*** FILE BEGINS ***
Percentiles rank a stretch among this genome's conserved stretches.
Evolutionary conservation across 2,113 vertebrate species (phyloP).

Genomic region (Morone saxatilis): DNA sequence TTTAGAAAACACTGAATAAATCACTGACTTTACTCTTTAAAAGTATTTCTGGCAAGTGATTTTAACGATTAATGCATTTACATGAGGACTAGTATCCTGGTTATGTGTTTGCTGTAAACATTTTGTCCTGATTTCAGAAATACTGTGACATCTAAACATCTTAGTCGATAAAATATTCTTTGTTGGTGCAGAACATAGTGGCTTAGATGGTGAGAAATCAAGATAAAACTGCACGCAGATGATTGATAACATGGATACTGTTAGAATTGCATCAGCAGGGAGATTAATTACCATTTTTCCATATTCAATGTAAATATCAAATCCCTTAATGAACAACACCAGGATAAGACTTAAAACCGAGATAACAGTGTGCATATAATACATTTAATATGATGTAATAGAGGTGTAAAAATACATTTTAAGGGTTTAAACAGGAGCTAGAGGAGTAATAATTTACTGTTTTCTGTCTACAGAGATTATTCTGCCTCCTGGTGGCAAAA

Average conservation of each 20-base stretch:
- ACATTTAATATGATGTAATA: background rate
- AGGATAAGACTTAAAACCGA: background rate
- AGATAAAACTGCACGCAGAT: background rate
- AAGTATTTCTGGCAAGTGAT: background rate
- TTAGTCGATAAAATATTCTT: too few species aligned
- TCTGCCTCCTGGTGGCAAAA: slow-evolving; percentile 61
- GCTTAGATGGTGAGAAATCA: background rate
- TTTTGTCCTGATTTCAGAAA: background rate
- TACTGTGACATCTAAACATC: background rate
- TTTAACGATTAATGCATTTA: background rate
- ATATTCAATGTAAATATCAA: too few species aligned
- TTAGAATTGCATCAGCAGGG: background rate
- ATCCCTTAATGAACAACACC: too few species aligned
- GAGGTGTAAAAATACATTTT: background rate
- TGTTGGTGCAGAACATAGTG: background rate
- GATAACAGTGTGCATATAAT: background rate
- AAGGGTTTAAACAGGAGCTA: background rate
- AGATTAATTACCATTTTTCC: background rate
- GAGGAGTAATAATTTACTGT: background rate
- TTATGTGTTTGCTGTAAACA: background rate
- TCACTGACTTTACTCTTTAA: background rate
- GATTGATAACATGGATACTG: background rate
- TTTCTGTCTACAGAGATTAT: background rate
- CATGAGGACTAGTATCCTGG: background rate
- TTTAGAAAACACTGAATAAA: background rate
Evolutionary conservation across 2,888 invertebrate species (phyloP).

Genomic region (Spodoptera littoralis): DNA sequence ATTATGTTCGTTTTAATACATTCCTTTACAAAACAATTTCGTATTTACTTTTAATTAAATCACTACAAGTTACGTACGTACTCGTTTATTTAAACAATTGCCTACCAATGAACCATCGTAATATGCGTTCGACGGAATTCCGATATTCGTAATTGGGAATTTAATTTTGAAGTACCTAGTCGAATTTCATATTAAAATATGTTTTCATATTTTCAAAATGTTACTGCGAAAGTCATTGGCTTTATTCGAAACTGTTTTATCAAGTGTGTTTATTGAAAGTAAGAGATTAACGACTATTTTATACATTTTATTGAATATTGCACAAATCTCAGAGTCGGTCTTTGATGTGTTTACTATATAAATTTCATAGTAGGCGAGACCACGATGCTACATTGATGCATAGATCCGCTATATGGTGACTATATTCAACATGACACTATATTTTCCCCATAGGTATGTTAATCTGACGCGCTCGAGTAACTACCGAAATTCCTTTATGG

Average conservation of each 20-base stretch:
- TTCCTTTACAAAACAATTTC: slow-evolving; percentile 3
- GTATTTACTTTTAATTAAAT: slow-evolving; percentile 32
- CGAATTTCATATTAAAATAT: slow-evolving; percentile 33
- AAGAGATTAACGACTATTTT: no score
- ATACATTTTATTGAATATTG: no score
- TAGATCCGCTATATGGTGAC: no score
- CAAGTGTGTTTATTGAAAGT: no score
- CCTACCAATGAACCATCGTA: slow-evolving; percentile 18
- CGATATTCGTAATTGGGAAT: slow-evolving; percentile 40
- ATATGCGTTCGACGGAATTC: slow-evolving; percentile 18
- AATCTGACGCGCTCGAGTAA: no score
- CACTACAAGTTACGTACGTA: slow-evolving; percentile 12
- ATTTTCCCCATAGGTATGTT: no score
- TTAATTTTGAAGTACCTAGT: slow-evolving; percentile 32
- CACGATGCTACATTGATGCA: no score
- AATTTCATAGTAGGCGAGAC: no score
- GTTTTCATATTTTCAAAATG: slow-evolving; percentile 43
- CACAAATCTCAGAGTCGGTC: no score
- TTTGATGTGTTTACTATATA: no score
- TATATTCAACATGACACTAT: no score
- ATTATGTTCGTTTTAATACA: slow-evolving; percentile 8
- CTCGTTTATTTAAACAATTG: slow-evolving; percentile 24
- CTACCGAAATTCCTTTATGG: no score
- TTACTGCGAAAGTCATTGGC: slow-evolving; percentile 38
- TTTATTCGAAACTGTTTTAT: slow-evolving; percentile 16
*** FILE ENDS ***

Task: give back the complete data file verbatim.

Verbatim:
Percentiles rank a stretch among this genome's conserved stretches.
Evolutionary conservation across 2,113 vertebrate species (phyloP).

Genomic region (Morone saxatilis): DNA sequence TTTAGAAAACACTGAATAAATCACTGACTTTACTCTTTAAAAGTATTTCTGGCAAGTGATTTTAACGATTAATGCATTTACATGAGGACTAGTATCCTGGTTATGTGTTTGCTGTAAACATTTTGTCCTGATTTCAGAAATACTGTGACATCTAAACATCTTAGTCGATAAAATATTCTTTGTTGGTGCAGAACATAGTGGCTTAGATGGTGAGAAATCAAGATAAAACTGCACGCAGATGATTGATAACATGGATACTGTTAGAATTGCATCAGCAGGGAGATTAATTACCATTTTTCCATATTCAATGTAAATATCAAATCCCTTAATGAACAACACCAGGATAAGACTTAAAACCGAGATAACAGTGTGCATATAATACATTTAATATGATGTAATAGAGGTGTAAAAATACATTTTAAGGGTTTAAACAGGAGCTAGAGGAGTAATAATTTACTGTTTTCTGTCTACAGAGATTATTCTGCCTCCTGGTGGCAAAA

Average conservation of each 20-base stretch:
- ACATTTAATATGATGTAATA: background rate
- AGGATAAGACTTAAAACCGA: background rate
- AGATAAAACTGCACGCAGAT: background rate
- AAGTATTTCTGGCAAGTGAT: background rate
- TTAGTCGATAAAATATTCTT: too few species aligned
- TCTGCCTCCTGGTGGCAAAA: slow-evolving; percentile 61
- GCTTAGATGGTGAGAAATCA: background rate
- TTTTGTCCTGATTTCAGAAA: background rate
- TACTGTGACATCTAAACATC: background rate
- TTTAACGATTAATGCATTTA: background rate
- ATATTCAATGTAAATATCAA: too few species aligned
- TTAGAATTGCATCAGCAGGG: background rate
- ATCCCTTAATGAACAACACC: too few species aligned
- GAGGTGTAAAAATACATTTT: background rate
- TGTTGGTGCAGAACATAGTG: background rate
- GATAACAGTGTGCATATAAT: background rate
- AAGGGTTTAAACAGGAGCTA: background rate
- AGATTAATTACCATTTTTCC: background rate
- GAGGAGTAATAATTTACTGT: background rate
- TTATGTGTTTGCTGTAAACA: background rate
- TCACTGACTTTACTCTTTAA: background rate
- GATTGATAACATGGATACTG: background rate
- TTTCTGTCTACAGAGATTAT: background rate
- CATGAGGACTAGTATCCTGG: background rate
- TTTAGAAAACACTGAATAAA: background rate
Evolutionary conservation across 2,888 invertebrate species (phyloP).

Genomic region (Spodoptera littoralis): DNA sequence ATTATGTTCGTTTTAATACATTCCTTTACAAAACAATTTCGTATTTACTTTTAATTAAATCACTACAAGTTACGTACGTACTCGTTTATTTAAACAATTGCCTACCAATGAACCATCGTAATATGCGTTCGACGGAATTCCGATATTCGTAATTGGGAATTTAATTTTGAAGTACCTAGTCGAATTTCATATTAAAATATGTTTTCATATTTTCAAAATGTTACTGCGAAAGTCATTGGCTTTATTCGAAACTGTTTTATCAAGTGTGTTTATTGAAAGTAAGAGATTAACGACTATTTTATACATTTTATTGAATATTGCACAAATCTCAGAGTCGGTCTTTGATGTGTTTACTATATAAATTTCATAGTAGGCGAGACCACGATGCTACATTGATGCATAGATCCGCTATATGGTGACTATATTCAACATGACACTATATTTTCCCCATAGGTATGTTAATCTGACGCGCTCGAGTAACTACCGAAATTCCTTTATGG

Average conservation of each 20-base stretch:
- TTCCTTTACAAAACAATTTC: slow-evolving; percentile 3
- GTATTTACTTTTAATTAAAT: slow-evolving; percentile 32
- CGAATTTCATATTAAAATAT: slow-evolving; percentile 33
- AAGAGATTAACGACTATTTT: no score
- ATACATTTTATTGAATATTG: no score
- TAGATCCGCTATATGGTGAC: no score
- CAAGTGTGTTTATTGAAAGT: no score
- CCTACCAATGAACCATCGTA: slow-evolving; percentile 18
- CGATATTCGTAATTGGGAAT: slow-evolving; percentile 40
- ATATGCGTTCGACGGAATTC: slow-evolving; percentile 18
- AATCTGACGCGCTCGAGTAA: no score
- CACTACAAGTTACGTACGTA: slow-evolving; percentile 12
- ATTTTCCCCATAGGTATGTT: no score
- TTAATTTTGAAGTACCTAGT: slow-evolving; percentile 32
- CACGATGCTACATTGATGCA: no score
- AATTTCATAGTAGGCGAGAC: no score
- GTTTTCATATTTTCAAAATG: slow-evolving; percentile 43
- CACAAATCTCAGAGTCGGTC: no score
- TTTGATGTGTTTACTATATA: no score
- TATATTCAACATGACACTAT: no score
- ATTATGTTCGTTTTAATACA: slow-evolving; percentile 8
- CTCGTTTATTTAAACAATTG: slow-evolving; percentile 24
- CTACCGAAATTCCTTTATGG: no score
- TTACTGCGAAAGTCATTGGC: slow-evolving; percentile 38
- TTTATTCGAAACTGTTTTAT: slow-evolving; percentile 16